By the next combat situation, I brought another NPC along who was part of the story and it seemed reasonable to include him. The adventure didn’t seem to expect the aforementioned NPC to go along with them, but it seemed reasonable for that point in the story. That next “dungeon” was more challenging than the last, so adding the fourth combatant seemed to mostly keep it at about the same level. The PCs and my NPCs all took hits, and needed to use that short rest about half way through, but it didn’t have the deadly edge I tend to like personally. My players seemed happy with it though, and that’s more important. That was the last combat scenario of that day.

Another thing I did that may have made the combat encounters easier was that I allowed them to level up immediately, rather than needing to rest or to rest in a safe place. I do not know what is intended to happen in 5e, but the difficult beginning lead me to try to ease things up a bit.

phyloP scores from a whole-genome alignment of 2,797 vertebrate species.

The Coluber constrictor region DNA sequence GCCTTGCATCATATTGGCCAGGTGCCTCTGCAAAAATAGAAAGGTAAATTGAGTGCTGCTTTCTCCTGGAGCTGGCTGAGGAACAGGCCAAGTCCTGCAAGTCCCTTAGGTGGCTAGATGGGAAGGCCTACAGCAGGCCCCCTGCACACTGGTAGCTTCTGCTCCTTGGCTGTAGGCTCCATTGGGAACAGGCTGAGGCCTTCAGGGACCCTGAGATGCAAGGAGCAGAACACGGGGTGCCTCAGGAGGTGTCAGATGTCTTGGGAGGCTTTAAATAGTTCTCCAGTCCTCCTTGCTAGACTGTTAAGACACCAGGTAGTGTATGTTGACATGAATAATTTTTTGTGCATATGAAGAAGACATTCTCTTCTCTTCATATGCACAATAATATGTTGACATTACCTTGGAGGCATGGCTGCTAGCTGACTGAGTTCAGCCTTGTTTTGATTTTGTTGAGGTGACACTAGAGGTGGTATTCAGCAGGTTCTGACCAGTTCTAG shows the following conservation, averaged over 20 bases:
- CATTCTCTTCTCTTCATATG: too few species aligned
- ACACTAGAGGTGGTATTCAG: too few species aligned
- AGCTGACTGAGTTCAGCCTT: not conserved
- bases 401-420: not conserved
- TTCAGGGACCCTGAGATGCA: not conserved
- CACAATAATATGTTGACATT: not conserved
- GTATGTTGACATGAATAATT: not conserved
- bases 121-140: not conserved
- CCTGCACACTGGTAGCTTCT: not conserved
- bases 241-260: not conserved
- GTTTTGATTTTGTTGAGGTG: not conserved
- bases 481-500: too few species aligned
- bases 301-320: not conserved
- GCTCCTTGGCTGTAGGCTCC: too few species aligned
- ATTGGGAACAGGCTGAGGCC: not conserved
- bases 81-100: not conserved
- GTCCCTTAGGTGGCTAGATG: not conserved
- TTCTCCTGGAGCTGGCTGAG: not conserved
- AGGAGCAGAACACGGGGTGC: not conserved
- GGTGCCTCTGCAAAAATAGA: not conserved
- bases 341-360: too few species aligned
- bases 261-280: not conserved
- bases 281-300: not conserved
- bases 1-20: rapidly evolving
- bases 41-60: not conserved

Overall, I enjoyed running the game and my players enjoyed playing it, the system was smooth and easy to use. In addition, while I would make my calls to keep the game going smoothly anyway, the new rules encourage doing that, and I like that. In addition to just being smooth and easy to use, everything has a good production quality in a lot of ways. The quality of editing is good, and there is a handy index on the back of the adventure telling you what page in the starter set rules to reference for each mechanic referenced in the adventure. I can’t quite get over how great that is. The quality of the materials is nice too. Quality paper, a nice texture on the new books. I’m generally very impressed with the thought, time, and effort that went in to all the 5e materials, rules, and the Phandelver adventure itself. It’s easy to follow, I haven’t ran in to any inconsistencies, the NPCs provided in the adventure have enough detail to portray easily, there are compelling side quests, and the adventure doesn’t feel like a railroad. It leads the PCs down a clear path, but doesn’t drag them, they have freedom of choice and will end up where they need to end up, most likely.